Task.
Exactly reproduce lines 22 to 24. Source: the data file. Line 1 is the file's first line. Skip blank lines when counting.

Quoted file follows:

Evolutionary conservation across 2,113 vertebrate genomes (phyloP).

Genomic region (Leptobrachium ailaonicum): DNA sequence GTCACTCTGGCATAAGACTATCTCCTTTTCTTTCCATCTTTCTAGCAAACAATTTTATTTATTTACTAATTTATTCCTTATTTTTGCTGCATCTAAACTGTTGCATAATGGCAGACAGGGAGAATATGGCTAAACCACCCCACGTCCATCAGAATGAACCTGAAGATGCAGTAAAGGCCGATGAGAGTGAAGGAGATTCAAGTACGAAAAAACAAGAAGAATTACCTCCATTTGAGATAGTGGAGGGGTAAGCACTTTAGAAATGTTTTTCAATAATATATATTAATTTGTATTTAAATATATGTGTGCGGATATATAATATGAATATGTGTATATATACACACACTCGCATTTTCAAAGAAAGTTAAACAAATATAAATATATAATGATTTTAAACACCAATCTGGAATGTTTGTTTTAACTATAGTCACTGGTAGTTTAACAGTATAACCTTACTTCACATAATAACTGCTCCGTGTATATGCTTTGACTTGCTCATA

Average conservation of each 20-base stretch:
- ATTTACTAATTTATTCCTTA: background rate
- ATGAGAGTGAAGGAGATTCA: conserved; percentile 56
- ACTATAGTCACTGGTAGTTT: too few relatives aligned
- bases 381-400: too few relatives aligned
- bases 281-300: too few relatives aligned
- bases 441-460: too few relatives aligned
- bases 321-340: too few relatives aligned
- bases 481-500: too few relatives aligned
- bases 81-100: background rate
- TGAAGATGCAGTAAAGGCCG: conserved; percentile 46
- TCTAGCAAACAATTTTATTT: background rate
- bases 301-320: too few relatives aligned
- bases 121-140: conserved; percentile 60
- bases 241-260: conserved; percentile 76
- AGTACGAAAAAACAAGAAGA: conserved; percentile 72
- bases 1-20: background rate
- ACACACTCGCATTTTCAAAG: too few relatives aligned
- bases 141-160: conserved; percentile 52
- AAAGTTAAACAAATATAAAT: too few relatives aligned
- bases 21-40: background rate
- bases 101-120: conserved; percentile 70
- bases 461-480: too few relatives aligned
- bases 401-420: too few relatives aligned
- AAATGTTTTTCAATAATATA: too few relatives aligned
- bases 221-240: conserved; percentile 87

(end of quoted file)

- AAAGTTAAACAAATATAAAT: too few relatives aligned
- bases 21-40: background rate
- bases 101-120: conserved; percentile 70